Do you ever wind up at a website and then, looking left and right in confusion, ask yourself, “What am I doing here?” Yes, your brain has crashed. Thank you, electronic media.
On and on it goes: Whatsapp ding-ding-ding! I messaged you on LinkedIn, did you see it? You have 6 new messages, 12 new likes, 8 new emails, 3 shares, 12 hearts — and that was since you last checked 2 minutes ago!
Please! I don’t need a vacation. I just want to be able to step off the non-stop electronic treadmill for just a few hours a day! Look, it’s not rocket science that as a civilization, our electronic media consumption is rising dangerously:
But rest assured, by the end of this blog post, EVERYTHING will be resolved and better (isn’t that why you’re reading this?).
Don’t have time to read the entire article, here’s the quick fix: when you come home, turn off your phone, put it on the top shelf of your closet, and close the closet. Proceed to sleep soundly. You’re welcome. (I seriously started doing this a while back, and it’s awesome!)
It’s up to you to decide whether this huge amount of time spent online is benefiting you or not. I’m not here to preach; I’m suffering as much mental fragmentation as anyone. It’s not that there’s “no benefit” whatsoever, I mean this article itself uses electronic media. Undoubtedly, there is benefit.
But it’s when we start with good intentions, doing something productive, that we get sucked into the bottomless pit of electronic mindlessness.
If you’re with me and you want to increase your weight over the digital media see-saw, here are some Islamic reflections on the issue:
Enjoying yourself is cool – but in moderation
In this following verse, Allah gives us a green light to wear nice clothes, go ahead and have a nice meal, make yourself a nice drink — but don’t go overboard. Enjoy, but refrain from excess:
“O Children of Adam! Wear your beautiful apparel at every time and place of prayer: Eat and drink: But do not be excessive and waste, for Allah loves not those who waste” [Qur’an: Chapter 7, Verse 31].
Establish your salah: on-time and preferably in the Masjid
Imagine someone in the midst of a TV marathon, or an online gaming tournament, or following a social media fight with popcorn by their side — imagine that person preparing 15 minutes before the adhan to go to the Masjid.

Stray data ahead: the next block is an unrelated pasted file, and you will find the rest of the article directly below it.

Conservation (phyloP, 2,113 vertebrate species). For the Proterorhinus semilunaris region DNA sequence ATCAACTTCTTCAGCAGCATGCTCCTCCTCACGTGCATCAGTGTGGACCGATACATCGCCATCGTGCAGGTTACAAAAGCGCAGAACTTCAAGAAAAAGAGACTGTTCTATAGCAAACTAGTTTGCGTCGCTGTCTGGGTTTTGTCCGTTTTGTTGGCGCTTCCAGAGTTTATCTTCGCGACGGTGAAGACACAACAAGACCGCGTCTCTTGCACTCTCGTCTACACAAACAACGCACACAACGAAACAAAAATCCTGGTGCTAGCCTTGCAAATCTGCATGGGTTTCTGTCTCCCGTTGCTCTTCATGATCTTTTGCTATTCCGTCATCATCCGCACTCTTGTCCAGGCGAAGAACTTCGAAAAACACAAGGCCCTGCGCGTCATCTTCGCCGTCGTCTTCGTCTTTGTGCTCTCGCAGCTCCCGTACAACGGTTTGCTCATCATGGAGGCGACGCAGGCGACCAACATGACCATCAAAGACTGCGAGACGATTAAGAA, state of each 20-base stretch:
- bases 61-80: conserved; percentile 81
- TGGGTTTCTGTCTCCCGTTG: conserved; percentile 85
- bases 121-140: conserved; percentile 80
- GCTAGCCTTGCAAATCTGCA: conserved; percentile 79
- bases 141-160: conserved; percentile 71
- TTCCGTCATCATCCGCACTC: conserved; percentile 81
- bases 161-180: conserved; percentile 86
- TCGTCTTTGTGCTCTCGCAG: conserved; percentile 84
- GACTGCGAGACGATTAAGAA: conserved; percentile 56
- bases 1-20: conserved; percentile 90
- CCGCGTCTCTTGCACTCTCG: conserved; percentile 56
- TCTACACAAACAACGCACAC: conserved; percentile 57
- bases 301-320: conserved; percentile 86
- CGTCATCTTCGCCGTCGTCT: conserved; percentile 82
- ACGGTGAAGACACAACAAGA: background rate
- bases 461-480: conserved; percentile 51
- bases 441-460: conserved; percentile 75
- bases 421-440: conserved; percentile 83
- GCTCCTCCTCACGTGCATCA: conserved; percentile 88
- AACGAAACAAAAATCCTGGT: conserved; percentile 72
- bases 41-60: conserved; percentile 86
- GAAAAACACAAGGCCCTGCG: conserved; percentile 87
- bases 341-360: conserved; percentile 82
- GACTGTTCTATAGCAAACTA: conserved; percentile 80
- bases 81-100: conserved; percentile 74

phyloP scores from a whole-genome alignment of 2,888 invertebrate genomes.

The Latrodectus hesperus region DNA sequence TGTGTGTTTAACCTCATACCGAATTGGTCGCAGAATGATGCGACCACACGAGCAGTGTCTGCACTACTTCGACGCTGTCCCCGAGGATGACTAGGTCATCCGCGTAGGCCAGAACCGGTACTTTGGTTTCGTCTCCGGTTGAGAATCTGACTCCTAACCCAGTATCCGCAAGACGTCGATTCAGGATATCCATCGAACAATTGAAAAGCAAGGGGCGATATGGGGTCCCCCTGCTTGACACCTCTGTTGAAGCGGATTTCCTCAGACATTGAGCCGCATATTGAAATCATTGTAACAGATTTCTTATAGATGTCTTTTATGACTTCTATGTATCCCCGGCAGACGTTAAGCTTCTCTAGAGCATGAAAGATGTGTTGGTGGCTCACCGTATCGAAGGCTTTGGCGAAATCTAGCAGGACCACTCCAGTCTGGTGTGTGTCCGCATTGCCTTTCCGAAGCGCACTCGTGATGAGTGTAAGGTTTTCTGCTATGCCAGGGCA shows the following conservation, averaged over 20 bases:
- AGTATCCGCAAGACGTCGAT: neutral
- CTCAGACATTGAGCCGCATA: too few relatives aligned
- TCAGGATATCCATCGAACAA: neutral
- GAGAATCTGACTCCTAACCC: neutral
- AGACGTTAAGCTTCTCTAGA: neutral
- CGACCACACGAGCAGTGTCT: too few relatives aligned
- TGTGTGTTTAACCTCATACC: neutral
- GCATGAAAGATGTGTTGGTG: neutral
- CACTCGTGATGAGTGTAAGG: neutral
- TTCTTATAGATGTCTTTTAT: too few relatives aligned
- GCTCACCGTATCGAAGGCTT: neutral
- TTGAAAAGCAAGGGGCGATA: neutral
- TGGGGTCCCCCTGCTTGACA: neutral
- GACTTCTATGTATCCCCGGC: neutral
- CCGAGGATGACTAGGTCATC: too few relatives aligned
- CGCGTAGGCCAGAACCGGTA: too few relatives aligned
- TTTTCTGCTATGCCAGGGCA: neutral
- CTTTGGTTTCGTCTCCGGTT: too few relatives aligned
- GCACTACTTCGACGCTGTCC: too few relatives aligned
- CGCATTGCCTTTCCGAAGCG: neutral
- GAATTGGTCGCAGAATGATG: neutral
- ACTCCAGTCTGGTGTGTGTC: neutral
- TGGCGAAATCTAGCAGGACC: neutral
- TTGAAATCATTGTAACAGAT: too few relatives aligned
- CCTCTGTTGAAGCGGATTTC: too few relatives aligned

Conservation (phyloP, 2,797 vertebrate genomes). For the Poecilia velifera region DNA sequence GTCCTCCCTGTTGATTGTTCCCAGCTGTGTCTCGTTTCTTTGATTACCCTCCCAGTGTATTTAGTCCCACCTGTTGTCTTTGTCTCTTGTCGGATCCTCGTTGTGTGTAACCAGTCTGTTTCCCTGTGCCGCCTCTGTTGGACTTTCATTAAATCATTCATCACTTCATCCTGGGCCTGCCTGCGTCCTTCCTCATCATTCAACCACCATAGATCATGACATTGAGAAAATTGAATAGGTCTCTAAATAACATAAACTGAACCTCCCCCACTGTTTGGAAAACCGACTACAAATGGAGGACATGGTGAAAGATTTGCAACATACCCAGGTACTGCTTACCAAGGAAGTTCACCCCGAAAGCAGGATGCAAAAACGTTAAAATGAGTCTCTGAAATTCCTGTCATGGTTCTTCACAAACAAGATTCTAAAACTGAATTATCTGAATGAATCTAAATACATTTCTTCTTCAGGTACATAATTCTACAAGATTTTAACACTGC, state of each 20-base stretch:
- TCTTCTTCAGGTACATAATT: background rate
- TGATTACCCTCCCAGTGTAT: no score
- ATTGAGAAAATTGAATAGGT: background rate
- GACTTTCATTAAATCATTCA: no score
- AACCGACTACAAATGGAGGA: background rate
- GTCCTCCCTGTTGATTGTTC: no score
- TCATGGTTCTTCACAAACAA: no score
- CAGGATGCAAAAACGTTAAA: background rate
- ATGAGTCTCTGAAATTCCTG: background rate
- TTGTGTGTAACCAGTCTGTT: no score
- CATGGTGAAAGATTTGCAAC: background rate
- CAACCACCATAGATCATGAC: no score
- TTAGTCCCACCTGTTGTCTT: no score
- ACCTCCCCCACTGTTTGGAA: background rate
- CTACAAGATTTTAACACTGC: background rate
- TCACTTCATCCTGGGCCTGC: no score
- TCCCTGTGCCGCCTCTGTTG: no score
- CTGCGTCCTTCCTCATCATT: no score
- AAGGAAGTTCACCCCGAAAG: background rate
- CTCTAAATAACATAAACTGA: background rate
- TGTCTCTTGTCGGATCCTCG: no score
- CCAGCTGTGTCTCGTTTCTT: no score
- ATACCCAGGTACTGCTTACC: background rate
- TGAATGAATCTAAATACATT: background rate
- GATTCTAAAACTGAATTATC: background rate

Imagine that person making Wudu with cool water. Imagine that person breathing fresh air, pressing their head to soft Masjid carpet, finishing their salah with concentration top to bottom. Imagine yourself (yes, you) saying salam to a friend or two after Salah; talking, smiling, chatting.
One doesn’t go back to their media, in the same way, as when they take these spiritual and social salah breaks. (And for families at home, why not establish a family congregational prayer if you can’t make it to the Masjid?)
Indeed Salah will protect you from that which is shameful and out of balance. How do I know? Because Allah promised so:
“Recite what is sent of the Book by inspiration to thee, and establish regular Prayer: for Prayer restrains from shameful and unjust deeds; and remembrance of Allah is the greatest (thing in life) without doubt. And Allah knows the (deeds) that ye do” [Qur’an: Chapter 29, Verse 45].
While establishing salah gives you regular breaks from over-consuming media, what can you do when you’re done with your salah to continue maintaining balance?
3 snap-hacks to enjoy media in moderation
- Put your smartphone in a different room (or same-room closet) for a set period. It’s much too hard to pull it out and get sucked in when it’s stored away.
- Use a countdown timer to focus. Commit yourself to work solidly for 25 minutes, and then give yourself an email or social media break for a few minutes.
- Before you start media, use a notepad to jot down what you are doing online and what you need to do. The notepad will keep you mentally anchored so that when your fingers start floating in a zombie-like click-click progression, you can use your notepad as a time machine telling you what your brain was thinking 45 minutes ago.
Now it’s your turn. What techniques do you actively use to save yourself from electronic media distractions?